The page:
"Earlier rights" are non-registered trade marks and other signs used in the course of trade of more than mere local significance.
IF THESE MINIMUM REQUIREMENTS ARE NOT MET BY THE END OF THE OPPOSITION PERIOD, THE OPPOSITION WILL BE REJECTED AND THE OPPOSITION FEE WILL NOT BE REFUNDED.
(Although in practice oppositions tend to be in English, in some circumstances they will be in one of the other working languages of the Office, i.e. French, German, Italian or Spanish.)
As soon as the opposition is received by the EUIPO and given an opposition number, the Office informs the applicant or his representative that his application has been opposed.
If the Office finds that the notice of opposition complies with the minimum admissibility requirements, it then informs both parties. The opposition proceedings are deemed to commence two months after receipt of this second communication. There is then a cooling-off period of two months which is intended to allow for a quick resolution of the opposition, hopefully avoiding the need to proceed to the adversarial stage. This cooling-off period can be extended if both parties agree, but regardless of the length of extension requested it will automatically be extended so as to bring the cooling-off period to a total of 24 months. There is a unilateral opt-out option available to either party if they wish to conclude the cooling-off period.
If during the cooling-off period the applicant withdraws his application or restricts it to goods and services against which the opposition is not directed, the opposition fee is refunded to the opponent. The opposition fee is not, however, refunded if the opposition is withdrawn during the cooling-off period. Furthermore, no costs will be awarded if the matter is settled during the cooling-off period. If settlement is not reached during the cooling-off period, the opposition proceedings then commence.
Facts, arguments and evidence
The opponent can file all of his facts, arguments and evidence with the notice of opposition. If he does so and expressly states that the opposition evidence is complete, the applicant will be set a deadline typically of two months from the end of the cooling-off period to file evidence in reply.
If all of the opponent’s facts, arguments and evidence are not filed at that early stage, he will have a period of at least two months after expiry of the cooling-off period to present further material in support of the opposition. The applicant will then have a further period, typically of two months, to respond to the evidence filed, (but see below if proof is required).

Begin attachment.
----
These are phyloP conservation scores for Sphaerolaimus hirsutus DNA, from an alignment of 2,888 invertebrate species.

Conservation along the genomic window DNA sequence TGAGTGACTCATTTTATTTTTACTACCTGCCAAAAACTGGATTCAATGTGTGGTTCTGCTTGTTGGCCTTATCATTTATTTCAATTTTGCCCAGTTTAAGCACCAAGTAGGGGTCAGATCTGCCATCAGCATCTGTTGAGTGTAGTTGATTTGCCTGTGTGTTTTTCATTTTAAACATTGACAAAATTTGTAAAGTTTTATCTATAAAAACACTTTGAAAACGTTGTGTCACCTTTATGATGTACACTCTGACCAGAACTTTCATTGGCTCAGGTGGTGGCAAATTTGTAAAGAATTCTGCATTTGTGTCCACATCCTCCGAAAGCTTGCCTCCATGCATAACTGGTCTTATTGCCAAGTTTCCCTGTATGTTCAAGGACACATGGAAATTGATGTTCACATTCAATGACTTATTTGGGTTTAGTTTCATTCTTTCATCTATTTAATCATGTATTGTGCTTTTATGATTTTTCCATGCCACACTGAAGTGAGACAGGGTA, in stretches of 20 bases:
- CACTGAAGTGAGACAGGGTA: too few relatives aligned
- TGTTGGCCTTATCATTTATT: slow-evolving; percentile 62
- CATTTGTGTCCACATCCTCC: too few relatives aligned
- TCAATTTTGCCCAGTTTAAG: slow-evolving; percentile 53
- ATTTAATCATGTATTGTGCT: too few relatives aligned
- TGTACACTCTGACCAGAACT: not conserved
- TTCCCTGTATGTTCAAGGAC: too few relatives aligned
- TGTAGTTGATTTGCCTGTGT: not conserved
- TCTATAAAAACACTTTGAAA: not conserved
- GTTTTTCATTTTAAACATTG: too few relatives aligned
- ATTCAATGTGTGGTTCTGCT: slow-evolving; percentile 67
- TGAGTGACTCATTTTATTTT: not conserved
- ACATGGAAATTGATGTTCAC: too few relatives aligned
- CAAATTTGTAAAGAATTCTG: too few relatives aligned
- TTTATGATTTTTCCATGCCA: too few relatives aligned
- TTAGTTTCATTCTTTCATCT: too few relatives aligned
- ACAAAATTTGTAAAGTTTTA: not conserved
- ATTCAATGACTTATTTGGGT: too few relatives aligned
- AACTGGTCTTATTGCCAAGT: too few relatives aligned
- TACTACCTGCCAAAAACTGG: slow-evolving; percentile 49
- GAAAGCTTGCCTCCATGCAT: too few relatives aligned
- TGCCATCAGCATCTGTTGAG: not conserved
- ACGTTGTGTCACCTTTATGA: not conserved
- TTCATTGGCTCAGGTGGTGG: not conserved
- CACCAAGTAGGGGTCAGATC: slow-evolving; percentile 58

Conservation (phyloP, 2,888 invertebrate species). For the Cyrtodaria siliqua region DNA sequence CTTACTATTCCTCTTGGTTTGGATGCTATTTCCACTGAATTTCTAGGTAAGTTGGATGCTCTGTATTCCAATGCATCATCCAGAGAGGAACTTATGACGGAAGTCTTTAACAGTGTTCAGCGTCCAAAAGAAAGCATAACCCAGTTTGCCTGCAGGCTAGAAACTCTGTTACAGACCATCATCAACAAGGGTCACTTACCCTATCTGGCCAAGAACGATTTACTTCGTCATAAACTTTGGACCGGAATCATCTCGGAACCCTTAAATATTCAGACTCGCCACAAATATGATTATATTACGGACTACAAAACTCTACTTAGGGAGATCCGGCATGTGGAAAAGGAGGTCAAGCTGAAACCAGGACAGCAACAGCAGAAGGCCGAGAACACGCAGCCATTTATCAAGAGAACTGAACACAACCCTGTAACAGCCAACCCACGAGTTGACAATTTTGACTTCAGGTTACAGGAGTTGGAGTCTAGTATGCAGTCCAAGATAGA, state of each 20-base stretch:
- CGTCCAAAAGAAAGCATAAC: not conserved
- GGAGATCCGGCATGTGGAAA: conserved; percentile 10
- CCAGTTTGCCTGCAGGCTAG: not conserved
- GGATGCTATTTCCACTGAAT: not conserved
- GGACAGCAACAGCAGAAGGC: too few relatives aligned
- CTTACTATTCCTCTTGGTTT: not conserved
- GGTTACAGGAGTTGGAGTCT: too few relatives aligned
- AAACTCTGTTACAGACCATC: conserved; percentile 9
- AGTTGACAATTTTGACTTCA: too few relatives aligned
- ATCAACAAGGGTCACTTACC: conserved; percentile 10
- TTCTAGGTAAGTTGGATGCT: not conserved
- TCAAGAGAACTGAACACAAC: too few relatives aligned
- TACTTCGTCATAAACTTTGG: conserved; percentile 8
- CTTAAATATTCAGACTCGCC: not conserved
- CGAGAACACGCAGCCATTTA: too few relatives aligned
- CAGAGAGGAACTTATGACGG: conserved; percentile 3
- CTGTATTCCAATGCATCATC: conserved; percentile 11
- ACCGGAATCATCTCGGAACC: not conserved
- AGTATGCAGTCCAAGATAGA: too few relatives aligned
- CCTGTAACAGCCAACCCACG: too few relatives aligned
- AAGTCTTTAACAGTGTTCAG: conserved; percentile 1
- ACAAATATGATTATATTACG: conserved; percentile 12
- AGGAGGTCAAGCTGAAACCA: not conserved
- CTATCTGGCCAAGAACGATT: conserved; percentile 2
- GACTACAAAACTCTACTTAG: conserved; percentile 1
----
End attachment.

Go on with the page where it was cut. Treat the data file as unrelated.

Suitable evidence will of course depend on the nature of the opposition and will be similar to that usually used in UK trade mark oppositions. It can for example take the form of copy registration certificates, or evidence of the well-known nature or reputation of the trade mark. Information may relate to market awareness, evidence of confusion, advertising expenditure, examples of the mark as registered and in use etc. Documents presented in support of the opposition must be translated into the language of the opposition proceedings, if they are not in that language; no additional time is allowed to submit translations.
The EUIPO will generally only ask the applicant and the opponent to submit their evidence/observations once. In more difficult cases, there can however be as many exchanges as are felt necessary by the Office.
Proof of use
If opposition is based upon a prior national or EUTM which has been registered for more than five years, the applicant can invite the opponent to prove that, during the five year period ending with the date of publication of the opposed mark, the opponent has put his registered mark to genuine use in the member state concerned (or in a sufficient number of member states in the case of a EUTM) in connection with the goods or services for which it is registered. If the opponent’s evidence of use is not in the language of the proceedings, the EUIPO may require a translation.